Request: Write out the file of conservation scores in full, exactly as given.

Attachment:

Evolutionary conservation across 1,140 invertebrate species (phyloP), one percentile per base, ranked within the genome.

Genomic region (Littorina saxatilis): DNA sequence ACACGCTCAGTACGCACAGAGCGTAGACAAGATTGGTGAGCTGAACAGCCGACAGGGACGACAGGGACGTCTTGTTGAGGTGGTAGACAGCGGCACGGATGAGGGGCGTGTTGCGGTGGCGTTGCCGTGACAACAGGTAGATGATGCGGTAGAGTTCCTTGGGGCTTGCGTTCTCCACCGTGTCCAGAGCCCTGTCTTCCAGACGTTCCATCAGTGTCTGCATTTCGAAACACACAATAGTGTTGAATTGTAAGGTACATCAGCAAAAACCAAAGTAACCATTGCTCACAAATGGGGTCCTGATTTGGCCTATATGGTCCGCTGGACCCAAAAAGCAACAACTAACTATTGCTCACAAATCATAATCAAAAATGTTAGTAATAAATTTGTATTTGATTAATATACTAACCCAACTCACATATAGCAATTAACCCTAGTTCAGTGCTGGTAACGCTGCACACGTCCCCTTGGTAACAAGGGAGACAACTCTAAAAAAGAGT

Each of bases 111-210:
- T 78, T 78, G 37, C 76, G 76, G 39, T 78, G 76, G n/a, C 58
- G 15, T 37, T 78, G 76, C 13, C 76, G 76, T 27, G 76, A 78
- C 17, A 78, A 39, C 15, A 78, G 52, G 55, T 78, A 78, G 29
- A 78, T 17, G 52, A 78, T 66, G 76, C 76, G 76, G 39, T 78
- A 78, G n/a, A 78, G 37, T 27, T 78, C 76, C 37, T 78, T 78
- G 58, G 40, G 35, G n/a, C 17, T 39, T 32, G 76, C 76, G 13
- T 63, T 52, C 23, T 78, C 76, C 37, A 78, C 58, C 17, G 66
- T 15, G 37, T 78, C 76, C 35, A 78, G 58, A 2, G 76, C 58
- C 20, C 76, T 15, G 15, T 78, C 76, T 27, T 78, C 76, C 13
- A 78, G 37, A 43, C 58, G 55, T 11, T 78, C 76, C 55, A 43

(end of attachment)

Evolutionary conservation across 1,140 invertebrate species (phyloP), one percentile per base, ranked within the genome.

Genomic region (Littorina saxatilis): DNA sequence ACACGCTCAGTACGCACAGAGCGTAGACAAGATTGGTGAGCTGAACAGCCGACAGGGACGACAGGGACGTCTTGTTGAGGTGGTAGACAGCGGCACGGATGAGGGGCGTGTTGCGGTGGCGTTGCCGTGACAACAGGTAGATGATGCGGTAGAGTTCCTTGGGGCTTGCGTTCTCCACCGTGTCCAGAGCCCTGTCTTCCAGACGTTCCATCAGTGTCTGCATTTCGAAACACACAATAGTGTTGAATTGTAAGGTACATCAGCAAAAACCAAAGTAACCATTGCTCACAAATGGGGTCCTGATTTGGCCTATATGGTCCGCTGGACCCAAAAAGCAACAACTAACTATTGCTCACAAATCATAATCAAAAATGTTAGTAATAAATTTGTATTTGATTAATATACTAACCCAACTCACATATAGCAATTAACCCTAGTTCAGTGCTGGTAACGCTGCACACGTCCCCTTGGTAACAAGGGAGACAACTCTAAAAAAGAGT

Each of bases 111-210:
- T 78, T 78, G 37, C 76, G 76, G 39, T 78, G 76, G n/a, C 58
- G 15, T 37, T 78, G 76, C 13, C 76, G 76, T 27, G 76, A 78
- C 17, A 78, A 39, C 15, A 78, G 52, G 55, T 78, A 78, G 29
- A 78, T 17, G 52, A 78, T 66, G 76, C 76, G 76, G 39, T 78
- A 78, G n/a, A 78, G 37, T 27, T 78, C 76, C 37, T 78, T 78
- G 58, G 40, G 35, G n/a, C 17, T 39, T 32, G 76, C 76, G 13
- T 63, T 52, C 23, T 78, C 76, C 37, A 78, C 58, C 17, G 66
- T 15, G 37, T 78, C 76, C 35, A 78, G 58, A 2, G 76, C 58
- C 20, C 76, T 15, G 15, T 78, C 76, T 27, T 78, C 76, C 13
- A 78, G 37, A 43, C 58, G 55, T 11, T 78, C 76, C 55, A 43